I really think that you can boil the problem down to one thing. And that is, lack of situational awareness. I think that both pilots really didn't have a complete idea of exactly what was going on...I think that this is clearly shown in the cockpit transcripts. But, I also think that there was another thing that was involved and that is, too much trust in technology. I think that the one pilot knew that the plane had switched to an alternate mode but I don't think that it quite clicked as shown by him holding the stick back for over 2 minuets. I think that he still thought that he couldn't stall the plane regardless of what he did, even though that he acknowledged the computer switch over. 

Oh, and in reference to joeyb7474 and derekjackson, I would agree that poor CRM is a big factor and I guess that I just restated (above) what joeyb747 has already said! shocked

Just my two cents  grin
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ZetaByte
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« Reply #6 on: October 10, 2012, 08:29:25 PM »

Previous poster was absolutely correct - this accident should never have happened. Someone on that flight deck needed to go back to aerodynamics 101. With the attitude of the aircraft 12-15 degrees ANU, and the VVI showing 10,000 FPM down, the list of probable causes is really short. Can you shout STALL! Someone needed to remember basic pitch/power instrument principles, stick the attitude at, or slightly below the horizon, and check for maximum thrust. The airplane would have started flying again, with or without an airspeed indication. Once under control, FMS ground speed could have been employed to fly a final approach to the nearest airport where they could have fixed the pitot tubes. Sadly, this isn't limited to Airbus. I've read reports where pilots of small single engine aircraft have crashed and died because a mud wasp had caused a blockage of their pitot tube. No student of mine ever solo'ed without demonstrating an ability to fly a traffic pattern with the airspeed indicator covered up.
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joeyb747
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Nothing Like A 747!


« Reply #7 on: October 11, 2012, 08:36:38 AM »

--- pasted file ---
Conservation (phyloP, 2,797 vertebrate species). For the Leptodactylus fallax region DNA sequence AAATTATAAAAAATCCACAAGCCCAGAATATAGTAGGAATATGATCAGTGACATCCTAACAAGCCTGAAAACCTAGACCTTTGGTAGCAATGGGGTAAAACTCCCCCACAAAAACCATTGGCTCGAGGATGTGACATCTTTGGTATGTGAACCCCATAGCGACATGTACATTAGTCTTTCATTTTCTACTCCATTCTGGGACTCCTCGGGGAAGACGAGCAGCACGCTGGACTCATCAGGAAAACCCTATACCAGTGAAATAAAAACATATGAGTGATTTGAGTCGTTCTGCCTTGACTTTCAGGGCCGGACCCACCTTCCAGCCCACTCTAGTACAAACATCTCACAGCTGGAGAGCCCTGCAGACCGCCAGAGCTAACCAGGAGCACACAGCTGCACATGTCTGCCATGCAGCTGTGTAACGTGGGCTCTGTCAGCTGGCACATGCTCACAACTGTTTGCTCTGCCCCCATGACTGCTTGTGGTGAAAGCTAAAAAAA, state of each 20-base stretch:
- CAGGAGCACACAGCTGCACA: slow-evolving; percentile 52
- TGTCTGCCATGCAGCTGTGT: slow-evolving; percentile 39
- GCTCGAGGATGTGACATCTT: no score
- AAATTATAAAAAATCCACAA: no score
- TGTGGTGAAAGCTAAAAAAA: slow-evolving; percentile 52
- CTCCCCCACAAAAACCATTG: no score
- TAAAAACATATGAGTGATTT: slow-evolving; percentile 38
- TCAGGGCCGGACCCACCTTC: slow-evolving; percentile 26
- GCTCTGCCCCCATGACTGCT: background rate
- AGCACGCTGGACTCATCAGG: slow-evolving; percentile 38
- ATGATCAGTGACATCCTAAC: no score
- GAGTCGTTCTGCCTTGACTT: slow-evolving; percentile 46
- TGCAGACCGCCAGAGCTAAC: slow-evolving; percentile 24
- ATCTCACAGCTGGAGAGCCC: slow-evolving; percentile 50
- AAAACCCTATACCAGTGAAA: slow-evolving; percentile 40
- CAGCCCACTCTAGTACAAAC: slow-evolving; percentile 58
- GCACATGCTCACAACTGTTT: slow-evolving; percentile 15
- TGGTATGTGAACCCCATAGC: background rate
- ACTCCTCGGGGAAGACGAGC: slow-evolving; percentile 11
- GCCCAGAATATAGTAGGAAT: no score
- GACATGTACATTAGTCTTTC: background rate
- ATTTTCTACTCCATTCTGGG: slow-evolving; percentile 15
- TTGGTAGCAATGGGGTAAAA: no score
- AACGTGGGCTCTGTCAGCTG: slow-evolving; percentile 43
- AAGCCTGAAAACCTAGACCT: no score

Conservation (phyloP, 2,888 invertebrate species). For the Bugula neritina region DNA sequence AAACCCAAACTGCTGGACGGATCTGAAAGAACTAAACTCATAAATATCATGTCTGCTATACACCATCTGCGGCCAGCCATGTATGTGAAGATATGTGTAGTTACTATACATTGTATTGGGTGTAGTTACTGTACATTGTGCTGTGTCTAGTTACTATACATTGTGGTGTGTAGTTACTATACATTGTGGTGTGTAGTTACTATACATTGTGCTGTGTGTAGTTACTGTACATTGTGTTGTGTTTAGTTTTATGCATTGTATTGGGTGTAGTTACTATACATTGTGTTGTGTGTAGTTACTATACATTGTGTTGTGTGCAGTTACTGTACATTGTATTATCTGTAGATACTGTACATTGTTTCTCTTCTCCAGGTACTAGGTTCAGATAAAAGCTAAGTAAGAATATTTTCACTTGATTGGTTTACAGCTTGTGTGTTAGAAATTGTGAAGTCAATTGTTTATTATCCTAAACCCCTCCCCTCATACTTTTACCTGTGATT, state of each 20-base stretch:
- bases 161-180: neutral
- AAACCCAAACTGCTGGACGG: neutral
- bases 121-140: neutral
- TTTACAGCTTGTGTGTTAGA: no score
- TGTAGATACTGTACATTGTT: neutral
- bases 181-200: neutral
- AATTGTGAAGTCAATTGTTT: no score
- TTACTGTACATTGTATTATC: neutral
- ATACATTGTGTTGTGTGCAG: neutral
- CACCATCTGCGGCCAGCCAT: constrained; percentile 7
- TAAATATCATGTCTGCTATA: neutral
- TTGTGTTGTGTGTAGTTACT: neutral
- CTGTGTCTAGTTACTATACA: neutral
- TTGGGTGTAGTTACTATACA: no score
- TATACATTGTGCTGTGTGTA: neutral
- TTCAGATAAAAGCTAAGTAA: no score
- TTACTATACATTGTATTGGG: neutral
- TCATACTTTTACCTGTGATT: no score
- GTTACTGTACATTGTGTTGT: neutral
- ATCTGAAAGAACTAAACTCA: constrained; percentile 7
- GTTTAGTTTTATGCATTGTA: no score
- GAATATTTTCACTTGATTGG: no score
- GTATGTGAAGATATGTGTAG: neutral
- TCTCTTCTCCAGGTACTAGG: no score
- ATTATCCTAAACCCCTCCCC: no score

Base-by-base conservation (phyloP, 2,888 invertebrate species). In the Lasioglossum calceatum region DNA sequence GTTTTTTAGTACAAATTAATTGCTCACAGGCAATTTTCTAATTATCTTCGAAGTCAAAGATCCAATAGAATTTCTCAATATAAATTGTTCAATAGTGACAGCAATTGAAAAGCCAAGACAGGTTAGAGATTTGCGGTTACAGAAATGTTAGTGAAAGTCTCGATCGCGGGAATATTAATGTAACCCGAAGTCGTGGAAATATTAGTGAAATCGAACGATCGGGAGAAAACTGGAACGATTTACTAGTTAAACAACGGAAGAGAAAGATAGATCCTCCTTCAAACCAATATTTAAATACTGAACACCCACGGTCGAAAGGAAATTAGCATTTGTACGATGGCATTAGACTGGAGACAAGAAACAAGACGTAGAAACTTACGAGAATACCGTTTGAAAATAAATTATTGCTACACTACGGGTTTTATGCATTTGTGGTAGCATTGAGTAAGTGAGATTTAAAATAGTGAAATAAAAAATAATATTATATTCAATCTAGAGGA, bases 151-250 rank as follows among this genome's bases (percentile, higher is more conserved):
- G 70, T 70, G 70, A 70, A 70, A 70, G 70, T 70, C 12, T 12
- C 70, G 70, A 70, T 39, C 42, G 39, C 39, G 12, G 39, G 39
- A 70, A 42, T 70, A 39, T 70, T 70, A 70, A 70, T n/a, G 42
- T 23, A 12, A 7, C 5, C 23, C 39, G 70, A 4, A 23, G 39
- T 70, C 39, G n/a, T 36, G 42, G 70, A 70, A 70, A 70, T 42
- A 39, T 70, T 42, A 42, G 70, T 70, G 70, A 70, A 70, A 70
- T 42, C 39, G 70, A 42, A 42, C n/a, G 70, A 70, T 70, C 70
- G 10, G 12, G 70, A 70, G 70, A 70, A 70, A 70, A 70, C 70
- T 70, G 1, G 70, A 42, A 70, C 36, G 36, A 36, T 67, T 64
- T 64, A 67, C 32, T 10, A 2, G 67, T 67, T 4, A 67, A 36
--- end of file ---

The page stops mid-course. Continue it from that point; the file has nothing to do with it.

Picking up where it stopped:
Sadly, this isn't limited to Airbus. I've read reports where pilots of small single engine aircraft have crashed and died because a mud wasp had caused a blockage of their pitot tube.

Large and small aircraft alike have fallen to the mud wasp. Birgenair 301 was a Boeing 757-225 that crashed in 1996 after leaving Puerto Plata in the Dominican Republic. The probable cause listed in the report was a blocked pitot tube, most likely blocked by the nest of mud dauber wasps.
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SantiBailors
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« Reply #8 on: January 13, 2013, 08:07:28 AM »

(Sorry I didn't find a good way to get the URL to show as a URL instead of as the video itself; the URL would be wwwREMOVE.youtube.com/watch?v=2ei-qss0sPQ, remove the word REMOVE)

It is my understanding that one of the biggest questions is why the pilots totally ignored all the loud and continued stall warnings. Had they even just wondered whether the warnings were worth some credit and thus checked if they actually were in a stall, I don't think they might have concluded that they weren't in a stall.

Unlike many, I do not feel like quickly pointing my finger at the pilots and wonder how can anyone miss those warnings, how could they have panicked to the extent of ignoring those warnings, etc. Nobody who can clear a middle-school exam can be stupid enough not to care about such warnings, and I do not believe that 2 or 3 experienced, skilled, trained pilots can panic at the same time to the extent of ignoring those warnings for such long time.

I always thought they must have had a reason - although a wrong one - for not even considering the possibility that the stall warnings were worth some credit during the whole descent.

The only clue I found about what that reason could be, is in this documentary:



shot shortly after the accident, where at 18:13 a French pilot representative of a pilots union clearly confirms that the Air France procedure instructs to respect the stall warnings while the Airbus procedure instructs to ignore the stall warnings.

Let's try for a moment not to mind his patronizing laughter and the weirdness of the idea that Airbus would manufacture a stall warning system and then instruct to ignore it (there are probably missing details, maybe the Airbus manual meant the warning should be ignored at high altitude, or something like that). If it's true that in such situation one procedure instructs to do one thing and the other procedure instructs to do the opposite thing, then wouldn't that matter a lothuh
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I'm just an air safety fan with no specific aviation knowledge.